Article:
Today Nokia HERE hit the app store and from the comments (and my own quick look at the app), I’d say it’s okay. Not awesome, but passable. That’s not important though, not by a long-shot. It shows something that is even more important—Apple is okay with competition with Maps. And maybe, just maybe, this will reach into other core iOS apps too.
AppAdvice has this smart conclusion to their post about Nokia HERE and what it means for Google Maps for iOS, they hit the nail on the head:
By approving the app, Cook would prove that he isn’t afraid of the competition. It would also make some disgruntled customers very happy. And once again, it would show the world that he isn’t Jobs – for better or worse.
I’ve talked about whether or not Apple would quash Google Maps and if we’ll be seeing it anytime soon at length, so I won’t belabor the point here. The whole Maps debacle, I think, is one of the moments that will define the beginning of Tim Cook’s time at the helm of Apple. The app has gotten better (not having transit directions is a big gap for me), but I think we can all agree that Maps needed help at launch. It has been Tim Cook’s reaction to it that has been defining. He apologized for the problems. He had a special app store category created—and highlighted—in the App Store for alternatives. Now he’s made it clear that apps like Nokia HERE are okay—Nokia HERE or Google Maps for iOS.
Competition is good now at Apple. At least for some of its own apps
And as long it still can’t be set as the default app (natively).
However, this is a step in the right direction for Apple. The precedent has been set. Google could argue, if their app isn’t approved, that Nokia’s was (hello FTC investigation…) and there isn’t a reason a Google Maps app is any different (except we expect it to be better than HERE). Let’s look at the bigger picture. Apple is facing increased competition on the mobile front. Android’s openness is both a strength and a weakness, but it’s popular as well. Could we (finally) see changing default activities like browsing or maps or mail come in iOS 7?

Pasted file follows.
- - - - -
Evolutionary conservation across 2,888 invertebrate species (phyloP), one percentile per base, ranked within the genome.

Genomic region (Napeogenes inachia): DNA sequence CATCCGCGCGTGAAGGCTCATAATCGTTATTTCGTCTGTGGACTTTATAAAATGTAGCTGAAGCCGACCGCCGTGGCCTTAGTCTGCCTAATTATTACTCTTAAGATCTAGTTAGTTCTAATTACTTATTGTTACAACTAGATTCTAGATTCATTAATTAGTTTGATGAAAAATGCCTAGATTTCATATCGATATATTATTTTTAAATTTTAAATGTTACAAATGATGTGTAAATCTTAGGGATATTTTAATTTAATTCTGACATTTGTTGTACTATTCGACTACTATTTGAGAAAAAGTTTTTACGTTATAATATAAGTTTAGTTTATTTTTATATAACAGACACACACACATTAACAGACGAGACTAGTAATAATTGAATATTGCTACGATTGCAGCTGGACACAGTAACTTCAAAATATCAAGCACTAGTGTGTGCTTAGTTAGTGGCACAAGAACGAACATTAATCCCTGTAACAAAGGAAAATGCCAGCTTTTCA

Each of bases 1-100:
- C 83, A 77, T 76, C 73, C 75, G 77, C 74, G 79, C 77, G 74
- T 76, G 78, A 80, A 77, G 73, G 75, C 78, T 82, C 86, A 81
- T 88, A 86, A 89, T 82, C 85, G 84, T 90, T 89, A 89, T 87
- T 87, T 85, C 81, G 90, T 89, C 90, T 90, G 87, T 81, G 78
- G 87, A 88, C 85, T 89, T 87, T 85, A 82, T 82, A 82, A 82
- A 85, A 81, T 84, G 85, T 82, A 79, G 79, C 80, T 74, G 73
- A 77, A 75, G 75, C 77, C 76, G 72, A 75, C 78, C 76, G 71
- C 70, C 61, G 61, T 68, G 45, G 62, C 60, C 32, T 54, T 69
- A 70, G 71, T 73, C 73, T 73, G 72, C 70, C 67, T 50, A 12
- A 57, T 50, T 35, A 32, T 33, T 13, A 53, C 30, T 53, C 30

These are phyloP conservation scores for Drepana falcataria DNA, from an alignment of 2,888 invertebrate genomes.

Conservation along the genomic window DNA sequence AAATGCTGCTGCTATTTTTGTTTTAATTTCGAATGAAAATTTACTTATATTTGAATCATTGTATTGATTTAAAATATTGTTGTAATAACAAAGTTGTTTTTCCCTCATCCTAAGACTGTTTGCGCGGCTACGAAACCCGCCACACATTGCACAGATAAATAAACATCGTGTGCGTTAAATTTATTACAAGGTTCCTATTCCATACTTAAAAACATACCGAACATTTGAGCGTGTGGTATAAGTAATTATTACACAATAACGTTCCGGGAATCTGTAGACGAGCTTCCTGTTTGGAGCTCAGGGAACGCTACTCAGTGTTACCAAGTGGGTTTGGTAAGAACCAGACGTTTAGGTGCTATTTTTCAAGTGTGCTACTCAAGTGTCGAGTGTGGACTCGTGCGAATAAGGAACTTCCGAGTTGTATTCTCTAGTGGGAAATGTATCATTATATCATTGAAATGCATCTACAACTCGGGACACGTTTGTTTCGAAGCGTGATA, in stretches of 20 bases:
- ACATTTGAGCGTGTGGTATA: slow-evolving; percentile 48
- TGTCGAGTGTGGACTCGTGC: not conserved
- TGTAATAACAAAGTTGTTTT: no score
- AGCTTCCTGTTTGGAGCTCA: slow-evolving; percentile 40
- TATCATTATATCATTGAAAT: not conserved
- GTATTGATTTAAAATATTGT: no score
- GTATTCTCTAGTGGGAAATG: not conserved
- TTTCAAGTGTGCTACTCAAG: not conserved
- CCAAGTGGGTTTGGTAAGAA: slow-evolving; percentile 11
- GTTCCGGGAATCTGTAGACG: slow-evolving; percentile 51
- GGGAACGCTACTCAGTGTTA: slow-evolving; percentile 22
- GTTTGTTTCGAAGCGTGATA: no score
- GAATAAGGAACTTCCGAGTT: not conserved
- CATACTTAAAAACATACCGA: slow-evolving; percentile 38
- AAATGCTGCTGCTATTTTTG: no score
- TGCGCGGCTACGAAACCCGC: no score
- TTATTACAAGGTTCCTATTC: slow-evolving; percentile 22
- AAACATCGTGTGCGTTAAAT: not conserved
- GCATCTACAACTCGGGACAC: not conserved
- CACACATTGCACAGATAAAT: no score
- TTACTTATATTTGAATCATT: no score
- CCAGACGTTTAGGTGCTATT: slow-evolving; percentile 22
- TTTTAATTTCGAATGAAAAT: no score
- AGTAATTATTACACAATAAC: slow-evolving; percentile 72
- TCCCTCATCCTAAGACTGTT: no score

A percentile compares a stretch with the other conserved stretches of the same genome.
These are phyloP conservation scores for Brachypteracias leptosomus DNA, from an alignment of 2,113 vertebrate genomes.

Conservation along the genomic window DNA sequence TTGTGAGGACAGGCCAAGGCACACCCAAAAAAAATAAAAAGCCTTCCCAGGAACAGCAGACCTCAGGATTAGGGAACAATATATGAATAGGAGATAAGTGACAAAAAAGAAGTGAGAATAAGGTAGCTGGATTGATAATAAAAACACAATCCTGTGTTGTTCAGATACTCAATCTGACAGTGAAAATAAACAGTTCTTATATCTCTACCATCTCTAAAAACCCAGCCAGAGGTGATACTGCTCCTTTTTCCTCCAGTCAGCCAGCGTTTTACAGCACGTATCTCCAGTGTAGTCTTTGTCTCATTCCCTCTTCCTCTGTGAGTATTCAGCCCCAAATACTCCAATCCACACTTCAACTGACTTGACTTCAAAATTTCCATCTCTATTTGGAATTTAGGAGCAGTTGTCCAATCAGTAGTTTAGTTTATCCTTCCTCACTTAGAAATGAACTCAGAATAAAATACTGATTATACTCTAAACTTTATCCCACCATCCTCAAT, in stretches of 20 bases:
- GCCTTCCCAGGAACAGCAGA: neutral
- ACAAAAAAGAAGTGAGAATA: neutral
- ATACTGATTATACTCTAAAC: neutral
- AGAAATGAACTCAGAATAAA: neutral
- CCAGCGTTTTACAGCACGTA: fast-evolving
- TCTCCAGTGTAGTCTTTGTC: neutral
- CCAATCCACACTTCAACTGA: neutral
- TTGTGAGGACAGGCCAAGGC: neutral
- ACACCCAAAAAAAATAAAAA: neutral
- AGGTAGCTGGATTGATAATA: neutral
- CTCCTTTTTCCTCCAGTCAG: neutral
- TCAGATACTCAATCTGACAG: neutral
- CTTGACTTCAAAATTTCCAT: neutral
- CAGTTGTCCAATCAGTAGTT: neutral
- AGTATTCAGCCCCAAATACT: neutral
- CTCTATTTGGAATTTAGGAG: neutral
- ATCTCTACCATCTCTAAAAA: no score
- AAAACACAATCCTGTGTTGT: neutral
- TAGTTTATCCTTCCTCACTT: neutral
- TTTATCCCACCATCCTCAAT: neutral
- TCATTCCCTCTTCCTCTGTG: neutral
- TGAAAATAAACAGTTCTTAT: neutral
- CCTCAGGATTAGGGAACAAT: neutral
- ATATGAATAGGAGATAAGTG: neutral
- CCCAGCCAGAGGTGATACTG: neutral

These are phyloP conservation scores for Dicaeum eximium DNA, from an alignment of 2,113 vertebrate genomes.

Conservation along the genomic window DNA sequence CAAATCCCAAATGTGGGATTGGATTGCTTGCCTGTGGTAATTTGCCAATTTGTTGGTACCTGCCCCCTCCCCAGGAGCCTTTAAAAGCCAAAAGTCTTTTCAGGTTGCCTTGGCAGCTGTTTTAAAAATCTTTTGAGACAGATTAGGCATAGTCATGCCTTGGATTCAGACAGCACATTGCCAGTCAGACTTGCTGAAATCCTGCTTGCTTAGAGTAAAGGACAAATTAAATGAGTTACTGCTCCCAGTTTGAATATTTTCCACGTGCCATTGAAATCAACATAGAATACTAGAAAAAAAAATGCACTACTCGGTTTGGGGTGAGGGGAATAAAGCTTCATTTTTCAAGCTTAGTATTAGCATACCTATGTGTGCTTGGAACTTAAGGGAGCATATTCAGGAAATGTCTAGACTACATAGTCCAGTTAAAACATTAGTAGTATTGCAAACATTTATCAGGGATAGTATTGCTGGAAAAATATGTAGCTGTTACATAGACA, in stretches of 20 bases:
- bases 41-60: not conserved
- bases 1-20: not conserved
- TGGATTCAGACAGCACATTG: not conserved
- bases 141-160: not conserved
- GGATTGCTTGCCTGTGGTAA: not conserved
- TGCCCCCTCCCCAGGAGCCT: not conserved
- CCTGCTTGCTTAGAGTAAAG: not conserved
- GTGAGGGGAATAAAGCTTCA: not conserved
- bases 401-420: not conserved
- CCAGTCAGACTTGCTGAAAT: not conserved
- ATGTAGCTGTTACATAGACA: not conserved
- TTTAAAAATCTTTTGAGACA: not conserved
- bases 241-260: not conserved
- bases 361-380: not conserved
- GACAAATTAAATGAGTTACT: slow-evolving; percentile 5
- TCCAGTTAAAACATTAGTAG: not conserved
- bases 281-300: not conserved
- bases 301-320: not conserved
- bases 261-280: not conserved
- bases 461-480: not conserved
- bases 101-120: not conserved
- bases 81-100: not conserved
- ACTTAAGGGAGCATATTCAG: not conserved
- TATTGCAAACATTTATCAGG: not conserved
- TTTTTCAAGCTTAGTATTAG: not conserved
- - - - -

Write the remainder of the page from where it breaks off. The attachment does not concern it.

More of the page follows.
Would that really be a bad thing for iOS and Apple? I think it’s safe to muse that Steve Jobs probably wouldn’t have agreed to the change, but Tim Cook might be more open to it. Why? Because I think Tim Cook doesn’t feel like Apple has to be perfect at everything. Maybe it’s fine to have the core apps that are solid, decent, but maybe aren’t the best of breed. Maybe other people can spend their time making a best of breed browser or app for email or maps app or even a music player. I might prefer Safari on my Mac, but I used Chrome exclusively before that (Firewho?) and I could switch back any time. That’s the strength of OS X—the best app can rise to the surface and not take anything away from the larger experience.
I think Tim Cook, and maybe even Jony Ive, is ready for that. Apple has brought iOS to a great place, but it’s matured and needs a kick in the pants to move to the next level. I think the next level is being able to choose our own default apps. I think mapping apps might be the first test of this.
And I don’t think we’ll have long to wait to find out.